Primary Care Priorities Included in Infrastructure, Reconciliation Bills; Timing and Outcome is Uncertain

At the time of writing, the fate of the U.S. House of Representatives’ reconciliation package is uncertain. The timing and outcome of a promised House vote on the Senate-passed bipartisan infrastructure bill, the Infrastructure Investment and Jobs Act (IIJA), also remains unclear. Together, the bills could have significant impacts for the under-resourced primary care delivery system. 

Primary Care Provisions in the Reconciliation and Infrastructure Bills 

The reconciliation bill, the Build Back Better Act, includes investments that could shape the future of primary care, with a clear focus on communities facing health inequities. Provisions include: 

  • $10 billion in funding for Community Health Center capital projects 

  • Workforce investments including $6 billion in funding for Teaching Health Center Graduate Medical Education and $1.3 billion for nursing education and loan repayment 

  • A new Medicare dental benefit, inclusive of preventive, minor and major dental care as well as dentures, scheduled for 2028 

The IIJA includes $65 billion to expand broadband access and increase affordability of broadband services for low-income families – improvements with the potential to increase access to digitally-enabled primary care.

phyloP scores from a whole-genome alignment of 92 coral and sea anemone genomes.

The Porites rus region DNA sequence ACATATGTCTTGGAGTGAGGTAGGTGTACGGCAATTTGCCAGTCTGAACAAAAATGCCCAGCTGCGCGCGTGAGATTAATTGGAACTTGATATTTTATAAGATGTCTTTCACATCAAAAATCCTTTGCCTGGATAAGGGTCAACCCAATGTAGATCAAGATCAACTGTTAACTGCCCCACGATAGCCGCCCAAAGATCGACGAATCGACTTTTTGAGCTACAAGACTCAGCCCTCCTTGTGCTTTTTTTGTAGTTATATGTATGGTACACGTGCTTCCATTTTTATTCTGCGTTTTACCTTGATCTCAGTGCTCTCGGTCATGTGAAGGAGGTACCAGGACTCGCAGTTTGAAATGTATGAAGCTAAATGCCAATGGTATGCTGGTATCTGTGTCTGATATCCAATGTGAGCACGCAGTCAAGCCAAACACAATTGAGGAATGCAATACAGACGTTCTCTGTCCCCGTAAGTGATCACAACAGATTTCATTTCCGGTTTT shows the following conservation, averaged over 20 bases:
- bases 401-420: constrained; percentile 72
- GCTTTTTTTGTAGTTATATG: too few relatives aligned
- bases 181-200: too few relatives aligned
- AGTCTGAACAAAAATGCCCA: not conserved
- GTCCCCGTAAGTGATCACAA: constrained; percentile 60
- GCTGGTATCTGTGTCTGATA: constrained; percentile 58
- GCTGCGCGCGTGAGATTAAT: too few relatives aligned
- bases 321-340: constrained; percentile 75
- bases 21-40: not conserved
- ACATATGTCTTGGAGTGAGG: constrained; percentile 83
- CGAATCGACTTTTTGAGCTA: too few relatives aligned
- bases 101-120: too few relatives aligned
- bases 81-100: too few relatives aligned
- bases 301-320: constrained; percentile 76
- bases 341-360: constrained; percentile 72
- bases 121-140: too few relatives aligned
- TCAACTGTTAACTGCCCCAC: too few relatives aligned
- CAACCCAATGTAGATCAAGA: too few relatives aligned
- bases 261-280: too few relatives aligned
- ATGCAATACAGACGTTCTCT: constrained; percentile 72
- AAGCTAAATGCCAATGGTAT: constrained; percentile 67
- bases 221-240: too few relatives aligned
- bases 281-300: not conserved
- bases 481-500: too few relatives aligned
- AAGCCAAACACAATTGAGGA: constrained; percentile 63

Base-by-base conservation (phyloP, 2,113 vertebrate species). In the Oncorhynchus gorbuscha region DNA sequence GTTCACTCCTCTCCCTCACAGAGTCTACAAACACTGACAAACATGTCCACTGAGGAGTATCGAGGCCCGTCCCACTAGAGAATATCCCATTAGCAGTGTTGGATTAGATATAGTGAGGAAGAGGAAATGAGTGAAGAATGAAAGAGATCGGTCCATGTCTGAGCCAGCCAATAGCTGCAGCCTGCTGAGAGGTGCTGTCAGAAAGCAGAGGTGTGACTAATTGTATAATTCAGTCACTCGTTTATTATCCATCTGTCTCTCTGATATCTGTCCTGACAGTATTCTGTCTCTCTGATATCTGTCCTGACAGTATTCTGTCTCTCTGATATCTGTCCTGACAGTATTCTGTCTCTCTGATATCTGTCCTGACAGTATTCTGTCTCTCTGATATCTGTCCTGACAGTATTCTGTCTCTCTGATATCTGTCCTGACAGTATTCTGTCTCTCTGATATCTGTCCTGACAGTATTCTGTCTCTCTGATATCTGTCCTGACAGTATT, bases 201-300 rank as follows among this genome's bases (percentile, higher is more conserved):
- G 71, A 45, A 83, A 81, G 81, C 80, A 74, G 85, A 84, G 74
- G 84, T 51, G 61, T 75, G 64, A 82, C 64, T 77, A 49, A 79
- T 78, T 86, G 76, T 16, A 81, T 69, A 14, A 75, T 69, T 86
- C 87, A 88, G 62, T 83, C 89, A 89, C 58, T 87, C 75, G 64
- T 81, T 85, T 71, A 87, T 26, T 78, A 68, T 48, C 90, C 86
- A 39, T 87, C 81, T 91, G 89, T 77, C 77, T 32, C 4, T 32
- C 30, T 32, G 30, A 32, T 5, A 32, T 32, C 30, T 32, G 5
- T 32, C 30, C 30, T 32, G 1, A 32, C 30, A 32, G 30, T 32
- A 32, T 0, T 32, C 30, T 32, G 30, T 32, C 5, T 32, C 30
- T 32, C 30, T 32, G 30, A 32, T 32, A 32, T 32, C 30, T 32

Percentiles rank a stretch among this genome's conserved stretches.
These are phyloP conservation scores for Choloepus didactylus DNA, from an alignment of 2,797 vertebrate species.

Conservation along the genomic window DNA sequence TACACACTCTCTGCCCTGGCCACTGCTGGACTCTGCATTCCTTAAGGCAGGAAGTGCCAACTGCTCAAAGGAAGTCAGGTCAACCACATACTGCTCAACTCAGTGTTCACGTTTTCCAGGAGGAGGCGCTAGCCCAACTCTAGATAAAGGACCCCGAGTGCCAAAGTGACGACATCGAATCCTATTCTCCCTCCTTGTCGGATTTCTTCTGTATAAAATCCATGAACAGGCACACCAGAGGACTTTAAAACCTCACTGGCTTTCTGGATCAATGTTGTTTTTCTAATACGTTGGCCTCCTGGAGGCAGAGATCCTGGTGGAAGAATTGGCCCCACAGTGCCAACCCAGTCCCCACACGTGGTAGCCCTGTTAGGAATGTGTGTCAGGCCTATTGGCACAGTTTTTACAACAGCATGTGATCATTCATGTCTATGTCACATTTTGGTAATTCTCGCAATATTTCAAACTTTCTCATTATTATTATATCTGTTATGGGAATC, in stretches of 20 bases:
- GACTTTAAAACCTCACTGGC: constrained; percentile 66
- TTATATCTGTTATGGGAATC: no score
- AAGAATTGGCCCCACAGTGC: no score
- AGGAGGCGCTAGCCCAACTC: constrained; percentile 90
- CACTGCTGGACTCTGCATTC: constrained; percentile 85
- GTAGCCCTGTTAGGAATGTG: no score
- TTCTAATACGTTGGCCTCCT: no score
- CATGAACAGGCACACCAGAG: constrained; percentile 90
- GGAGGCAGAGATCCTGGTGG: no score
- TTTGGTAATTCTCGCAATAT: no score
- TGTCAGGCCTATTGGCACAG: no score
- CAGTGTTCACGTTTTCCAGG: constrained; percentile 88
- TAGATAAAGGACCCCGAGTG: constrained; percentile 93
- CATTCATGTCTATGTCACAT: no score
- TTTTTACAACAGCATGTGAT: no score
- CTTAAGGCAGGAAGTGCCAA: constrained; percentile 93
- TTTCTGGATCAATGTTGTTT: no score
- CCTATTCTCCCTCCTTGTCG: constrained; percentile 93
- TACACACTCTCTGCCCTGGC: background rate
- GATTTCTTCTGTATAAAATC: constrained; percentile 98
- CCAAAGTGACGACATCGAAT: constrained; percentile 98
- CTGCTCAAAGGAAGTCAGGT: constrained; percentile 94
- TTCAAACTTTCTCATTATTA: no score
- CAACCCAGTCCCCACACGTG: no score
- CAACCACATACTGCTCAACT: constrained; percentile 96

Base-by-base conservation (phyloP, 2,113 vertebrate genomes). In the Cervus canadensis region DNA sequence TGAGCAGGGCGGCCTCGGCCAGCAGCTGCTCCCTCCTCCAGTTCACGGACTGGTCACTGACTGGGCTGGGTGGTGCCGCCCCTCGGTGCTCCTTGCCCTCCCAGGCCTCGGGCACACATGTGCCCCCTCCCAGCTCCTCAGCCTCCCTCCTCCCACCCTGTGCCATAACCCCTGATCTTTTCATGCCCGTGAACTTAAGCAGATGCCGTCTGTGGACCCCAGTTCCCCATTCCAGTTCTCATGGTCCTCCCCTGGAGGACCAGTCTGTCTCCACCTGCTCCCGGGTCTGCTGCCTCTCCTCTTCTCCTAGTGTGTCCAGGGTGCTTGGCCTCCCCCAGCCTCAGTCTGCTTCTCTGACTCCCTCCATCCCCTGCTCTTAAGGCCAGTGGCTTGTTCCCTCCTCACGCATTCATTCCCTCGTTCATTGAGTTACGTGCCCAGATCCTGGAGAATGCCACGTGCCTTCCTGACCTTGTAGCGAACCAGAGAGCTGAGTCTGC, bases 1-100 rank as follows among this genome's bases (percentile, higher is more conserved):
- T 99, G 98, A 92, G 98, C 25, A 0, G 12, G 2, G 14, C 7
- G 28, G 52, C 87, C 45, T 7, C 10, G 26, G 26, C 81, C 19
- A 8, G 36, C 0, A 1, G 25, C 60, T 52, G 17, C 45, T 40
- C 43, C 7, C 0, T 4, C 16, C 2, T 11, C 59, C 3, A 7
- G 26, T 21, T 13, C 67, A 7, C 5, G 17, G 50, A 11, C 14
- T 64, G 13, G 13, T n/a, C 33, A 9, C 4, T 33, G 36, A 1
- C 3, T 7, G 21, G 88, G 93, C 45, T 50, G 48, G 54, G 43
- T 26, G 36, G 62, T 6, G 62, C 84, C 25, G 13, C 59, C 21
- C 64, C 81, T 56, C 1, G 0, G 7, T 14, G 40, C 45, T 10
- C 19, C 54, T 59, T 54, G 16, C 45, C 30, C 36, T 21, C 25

Although the bipartisan IIJA has passed the Senate, the larger reconciliation bill has yet to see Senate mark-up or floor action – where changes to both detailed provisions and overall size of the package are possible. The ultimate fate of its primary care-relevant provisions hinges on unanimous support of the legislation across all 50 members of the Senate’s Democratic majority. 

Medicaid Pay Parity, Medicare Telehealth Await Future Legislative Vehicles 

Two other top PCC policy aims - Medicaid primary care pay parity and Medicare telehealth reforms - remain largely unaddressed by the infrastructure and reconciliation bills. PCC proudly supports the Kids Access to Primary Care Act and the CONNECT for Health Act. Working with its Executive Members, PCC will be pressing Congress for action on these issues. 

Behavioral Health Integration Legislation Possible this Congress 

Exacerbated by the pandemic and associated economic disruptions, the prevalence of substance use disorders and mental health disorders is growing, particularly in communities of color. The Senate Finance Committee is moving toward a legislative package during this congress. Meanwhile, House legislators have introduced a variety of bills that may move independently or as part of an evolving bipartisan CURES 2.0 package

PCC’s Behavioral Health Integration Workgroup is developing federal policy recommendations to advance behavioral health integration in federal payment models. Workgroup meetings occur bimonthly and are open to all PCC Executive Members. To ensure your organization is represented, please contact PCC’s Policy Director, Larry McNeely, at [email protected].  

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